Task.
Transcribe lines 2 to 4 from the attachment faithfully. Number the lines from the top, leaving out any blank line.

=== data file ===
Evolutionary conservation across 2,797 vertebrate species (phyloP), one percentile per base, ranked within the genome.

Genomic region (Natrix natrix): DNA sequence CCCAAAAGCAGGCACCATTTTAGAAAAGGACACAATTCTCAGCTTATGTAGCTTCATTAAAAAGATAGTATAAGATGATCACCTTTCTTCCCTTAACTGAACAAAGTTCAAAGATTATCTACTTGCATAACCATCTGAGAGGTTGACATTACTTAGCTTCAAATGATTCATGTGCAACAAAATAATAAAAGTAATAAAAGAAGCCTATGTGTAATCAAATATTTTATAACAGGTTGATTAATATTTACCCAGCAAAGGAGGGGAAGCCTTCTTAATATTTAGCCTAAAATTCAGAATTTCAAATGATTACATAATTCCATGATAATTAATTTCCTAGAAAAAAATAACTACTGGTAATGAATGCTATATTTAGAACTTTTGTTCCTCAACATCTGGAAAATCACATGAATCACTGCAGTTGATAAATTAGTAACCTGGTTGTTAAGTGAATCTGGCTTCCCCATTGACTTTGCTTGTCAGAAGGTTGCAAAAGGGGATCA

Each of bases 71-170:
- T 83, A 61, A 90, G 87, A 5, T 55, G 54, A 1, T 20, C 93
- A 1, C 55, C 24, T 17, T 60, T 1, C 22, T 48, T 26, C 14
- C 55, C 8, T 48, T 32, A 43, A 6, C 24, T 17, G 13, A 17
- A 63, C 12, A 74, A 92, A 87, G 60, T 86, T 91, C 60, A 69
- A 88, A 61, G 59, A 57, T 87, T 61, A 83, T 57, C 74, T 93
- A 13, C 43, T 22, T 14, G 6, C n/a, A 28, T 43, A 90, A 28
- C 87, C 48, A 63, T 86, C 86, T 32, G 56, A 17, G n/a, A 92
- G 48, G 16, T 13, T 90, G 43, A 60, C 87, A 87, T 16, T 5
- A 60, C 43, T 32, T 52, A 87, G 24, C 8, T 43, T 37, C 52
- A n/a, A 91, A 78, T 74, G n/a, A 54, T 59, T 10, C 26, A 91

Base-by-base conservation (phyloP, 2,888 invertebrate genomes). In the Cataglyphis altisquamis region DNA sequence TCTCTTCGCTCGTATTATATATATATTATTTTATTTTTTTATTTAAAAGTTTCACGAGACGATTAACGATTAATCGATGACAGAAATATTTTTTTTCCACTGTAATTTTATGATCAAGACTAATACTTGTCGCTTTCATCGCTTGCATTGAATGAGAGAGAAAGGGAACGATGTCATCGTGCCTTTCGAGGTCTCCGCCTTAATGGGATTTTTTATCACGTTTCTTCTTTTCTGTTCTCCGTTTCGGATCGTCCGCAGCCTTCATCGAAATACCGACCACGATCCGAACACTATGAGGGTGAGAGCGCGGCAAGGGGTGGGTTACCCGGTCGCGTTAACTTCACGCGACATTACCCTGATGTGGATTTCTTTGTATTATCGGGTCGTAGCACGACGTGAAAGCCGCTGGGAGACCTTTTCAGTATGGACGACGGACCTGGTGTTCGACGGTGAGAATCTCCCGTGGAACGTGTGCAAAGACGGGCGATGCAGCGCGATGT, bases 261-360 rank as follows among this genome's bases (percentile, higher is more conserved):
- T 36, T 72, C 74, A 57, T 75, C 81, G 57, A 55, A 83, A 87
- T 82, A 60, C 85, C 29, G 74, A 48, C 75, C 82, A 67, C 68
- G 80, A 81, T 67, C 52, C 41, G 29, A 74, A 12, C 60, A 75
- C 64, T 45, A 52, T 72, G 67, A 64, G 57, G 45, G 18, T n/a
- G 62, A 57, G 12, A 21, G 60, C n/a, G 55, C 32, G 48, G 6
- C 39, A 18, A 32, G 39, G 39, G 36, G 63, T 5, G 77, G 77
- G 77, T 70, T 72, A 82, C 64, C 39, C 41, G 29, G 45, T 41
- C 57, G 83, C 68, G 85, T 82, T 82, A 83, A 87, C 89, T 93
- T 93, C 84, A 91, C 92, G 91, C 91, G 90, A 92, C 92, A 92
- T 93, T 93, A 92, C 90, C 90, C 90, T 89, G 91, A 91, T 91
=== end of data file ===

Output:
Genomic region (Natrix natrix): DNA sequence CCCAAAAGCAGGCACCATTTTAGAAAAGGACACAATTCTCAGCTTATGTAGCTTCATTAAAAAGATAGTATAAGATGATCACCTTTCTTCCCTTAACTGAACAAAGTTCAAAGATTATCTACTTGCATAACCATCTGAGAGGTTGACATTACTTAGCTTCAAATGATTCATGTGCAACAAAATAATAAAAGTAATAAAAGAAGCCTATGTGTAATCAAATATTTTATAACAGGTTGATTAATATTTACCCAGCAAAGGAGGGGAAGCCTTCTTAATATTTAGCCTAAAATTCAGAATTTCAAATGATTACATAATTCCATGATAATTAATTTCCTAGAAAAAAATAACTACTGGTAATGAATGCTATATTTAGAACTTTTGTTCCTCAACATCTGGAAAATCACATGAATCACTGCAGTTGATAAATTAGTAACCTGGTTGTTAAGTGAATCTGGCTTCCCCATTGACTTTGCTTGTCAGAAGGTTGCAAAAGGGGATCA

Each of bases 71-170:
- T 83, A 61, A 90, G 87, A 5, T 55, G 54, A 1, T 20, C 93